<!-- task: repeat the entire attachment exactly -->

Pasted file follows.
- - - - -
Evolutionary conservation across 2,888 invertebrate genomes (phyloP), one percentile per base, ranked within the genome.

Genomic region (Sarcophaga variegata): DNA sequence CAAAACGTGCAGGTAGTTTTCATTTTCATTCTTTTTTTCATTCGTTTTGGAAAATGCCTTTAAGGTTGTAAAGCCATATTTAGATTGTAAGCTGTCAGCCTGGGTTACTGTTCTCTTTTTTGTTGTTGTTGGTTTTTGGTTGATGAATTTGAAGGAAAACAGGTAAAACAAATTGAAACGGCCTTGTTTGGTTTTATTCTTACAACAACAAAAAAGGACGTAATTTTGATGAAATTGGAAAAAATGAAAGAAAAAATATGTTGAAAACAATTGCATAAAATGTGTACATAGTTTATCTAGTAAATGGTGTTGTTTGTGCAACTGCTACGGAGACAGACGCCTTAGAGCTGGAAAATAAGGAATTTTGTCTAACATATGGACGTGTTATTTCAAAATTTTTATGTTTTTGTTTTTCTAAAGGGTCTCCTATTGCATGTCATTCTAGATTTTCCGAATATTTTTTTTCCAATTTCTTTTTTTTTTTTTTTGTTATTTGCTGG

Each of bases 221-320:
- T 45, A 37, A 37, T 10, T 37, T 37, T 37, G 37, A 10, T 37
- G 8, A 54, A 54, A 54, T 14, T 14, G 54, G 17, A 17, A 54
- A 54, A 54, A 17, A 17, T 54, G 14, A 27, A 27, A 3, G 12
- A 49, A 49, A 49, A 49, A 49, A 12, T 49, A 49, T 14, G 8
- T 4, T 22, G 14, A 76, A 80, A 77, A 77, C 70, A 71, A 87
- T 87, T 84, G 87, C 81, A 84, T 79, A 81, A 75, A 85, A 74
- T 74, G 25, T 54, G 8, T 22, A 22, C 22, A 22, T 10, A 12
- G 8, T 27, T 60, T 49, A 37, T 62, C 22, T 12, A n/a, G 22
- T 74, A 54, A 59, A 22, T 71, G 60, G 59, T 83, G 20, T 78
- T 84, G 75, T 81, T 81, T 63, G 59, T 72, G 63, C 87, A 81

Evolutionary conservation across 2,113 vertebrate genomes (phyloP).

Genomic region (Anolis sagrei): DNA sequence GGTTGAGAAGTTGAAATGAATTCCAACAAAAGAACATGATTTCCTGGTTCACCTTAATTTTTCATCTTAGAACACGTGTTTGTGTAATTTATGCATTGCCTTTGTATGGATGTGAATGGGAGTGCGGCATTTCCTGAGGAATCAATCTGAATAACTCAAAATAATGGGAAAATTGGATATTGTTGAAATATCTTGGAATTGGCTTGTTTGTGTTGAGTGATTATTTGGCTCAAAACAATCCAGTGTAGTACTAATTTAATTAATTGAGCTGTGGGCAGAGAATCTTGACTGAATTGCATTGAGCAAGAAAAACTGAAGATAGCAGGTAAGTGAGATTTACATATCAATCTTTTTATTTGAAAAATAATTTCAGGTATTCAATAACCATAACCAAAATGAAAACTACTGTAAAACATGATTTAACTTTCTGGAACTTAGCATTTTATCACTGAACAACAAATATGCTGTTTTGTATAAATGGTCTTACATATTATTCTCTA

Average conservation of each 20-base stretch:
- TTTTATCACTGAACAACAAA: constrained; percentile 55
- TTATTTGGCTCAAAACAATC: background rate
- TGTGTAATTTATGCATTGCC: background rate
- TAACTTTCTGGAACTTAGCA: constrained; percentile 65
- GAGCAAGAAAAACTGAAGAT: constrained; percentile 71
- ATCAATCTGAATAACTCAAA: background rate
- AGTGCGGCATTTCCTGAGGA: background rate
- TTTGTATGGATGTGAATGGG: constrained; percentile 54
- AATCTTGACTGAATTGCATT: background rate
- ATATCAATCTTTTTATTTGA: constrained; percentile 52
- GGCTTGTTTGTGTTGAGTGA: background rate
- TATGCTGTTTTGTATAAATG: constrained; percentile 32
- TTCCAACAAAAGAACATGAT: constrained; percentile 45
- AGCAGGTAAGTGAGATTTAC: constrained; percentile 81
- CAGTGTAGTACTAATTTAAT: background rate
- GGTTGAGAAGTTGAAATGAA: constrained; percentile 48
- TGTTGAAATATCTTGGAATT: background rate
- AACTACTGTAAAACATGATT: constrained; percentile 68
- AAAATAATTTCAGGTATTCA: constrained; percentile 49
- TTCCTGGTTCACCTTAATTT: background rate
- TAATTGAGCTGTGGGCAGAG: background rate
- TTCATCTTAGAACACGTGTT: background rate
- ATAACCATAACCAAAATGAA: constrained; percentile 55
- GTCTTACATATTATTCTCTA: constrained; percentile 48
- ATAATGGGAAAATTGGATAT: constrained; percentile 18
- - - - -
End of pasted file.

Evolutionary conservation across 2,888 invertebrate genomes (phyloP), one percentile per base, ranked within the genome.

Genomic region (Sarcophaga variegata): DNA sequence CAAAACGTGCAGGTAGTTTTCATTTTCATTCTTTTTTTCATTCGTTTTGGAAAATGCCTTTAAGGTTGTAAAGCCATATTTAGATTGTAAGCTGTCAGCCTGGGTTACTGTTCTCTTTTTTGTTGTTGTTGGTTTTTGGTTGATGAATTTGAAGGAAAACAGGTAAAACAAATTGAAACGGCCTTGTTTGGTTTTATTCTTACAACAACAAAAAAGGACGTAATTTTGATGAAATTGGAAAAAATGAAAGAAAAAATATGTTGAAAACAATTGCATAAAATGTGTACATAGTTTATCTAGTAAATGGTGTTGTTTGTGCAACTGCTACGGAGACAGACGCCTTAGAGCTGGAAAATAAGGAATTTTGTCTAACATATGGACGTGTTATTTCAAAATTTTTATGTTTTTGTTTTTCTAAAGGGTCTCCTATTGCATGTCATTCTAGATTTTCCGAATATTTTTTTTCCAATTTCTTTTTTTTTTTTTTTGTTATTTGCTGG

Each of bases 221-320:
- T 45, A 37, A 37, T 10, T 37, T 37, T 37, G 37, A 10, T 37
- G 8, A 54, A 54, A 54, T 14, T 14, G 54, G 17, A 17, A 54
- A 54, A 54, A 17, A 17, T 54, G 14, A 27, A 27, A 3, G 12
- A 49, A 49, A 49, A 49, A 49, A 12, T 49, A 49, T 14, G 8
- T 4, T 22, G 14, A 76, A 80, A 77, A 77, C 70, A 71, A 87
- T 87, T 84, G 87, C 81, A 84, T 79, A 81, A 75, A 85, A 74
- T 74, G 25, T 54, G 8, T 22, A 22, C 22, A 22, T 10, A 12
- G 8, T 27, T 60, T 49, A 37, T 62, C 22, T 12, A n/a, G 22
- T 74, A 54, A 59, A 22, T 71, G 60, G 59, T 83, G 20, T 78
- T 84, G 75, T 81, T 81, T 63, G 59, T 72, G 63, C 87, A 81

Evolutionary conservation across 2,113 vertebrate genomes (phyloP).

Genomic region (Anolis sagrei): DNA sequence GGTTGAGAAGTTGAAATGAATTCCAACAAAAGAACATGATTTCCTGGTTCACCTTAATTTTTCATCTTAGAACACGTGTTTGTGTAATTTATGCATTGCCTTTGTATGGATGTGAATGGGAGTGCGGCATTTCCTGAGGAATCAATCTGAATAACTCAAAATAATGGGAAAATTGGATATTGTTGAAATATCTTGGAATTGGCTTGTTTGTGTTGAGTGATTATTTGGCTCAAAACAATCCAGTGTAGTACTAATTTAATTAATTGAGCTGTGGGCAGAGAATCTTGACTGAATTGCATTGAGCAAGAAAAACTGAAGATAGCAGGTAAGTGAGATTTACATATCAATCTTTTTATTTGAAAAATAATTTCAGGTATTCAATAACCATAACCAAAATGAAAACTACTGTAAAACATGATTTAACTTTCTGGAACTTAGCATTTTATCACTGAACAACAAATATGCTGTTTTGTATAAATGGTCTTACATATTATTCTCTA

Average conservation of each 20-base stretch:
- TTTTATCACTGAACAACAAA: constrained; percentile 55
- TTATTTGGCTCAAAACAATC: background rate
- TGTGTAATTTATGCATTGCC: background rate
- TAACTTTCTGGAACTTAGCA: constrained; percentile 65
- GAGCAAGAAAAACTGAAGAT: constrained; percentile 71
- ATCAATCTGAATAACTCAAA: background rate
- AGTGCGGCATTTCCTGAGGA: background rate
- TTTGTATGGATGTGAATGGG: constrained; percentile 54
- AATCTTGACTGAATTGCATT: background rate
- ATATCAATCTTTTTATTTGA: constrained; percentile 52
- GGCTTGTTTGTGTTGAGTGA: background rate
- TATGCTGTTTTGTATAAATG: constrained; percentile 32
- TTCCAACAAAAGAACATGAT: constrained; percentile 45
- AGCAGGTAAGTGAGATTTAC: constrained; percentile 81
- CAGTGTAGTACTAATTTAAT: background rate
- GGTTGAGAAGTTGAAATGAA: constrained; percentile 48
- TGTTGAAATATCTTGGAATT: background rate
- AACTACTGTAAAACATGATT: constrained; percentile 68
- AAAATAATTTCAGGTATTCA: constrained; percentile 49
- TTCCTGGTTCACCTTAATTT: background rate
- TAATTGAGCTGTGGGCAGAG: background rate
- TTCATCTTAGAACACGTGTT: background rate
- ATAACCATAACCAAAATGAA: constrained; percentile 55
- GTCTTACATATTATTCTCTA: constrained; percentile 48
- ATAATGGGAAAATTGGATAT: constrained; percentile 18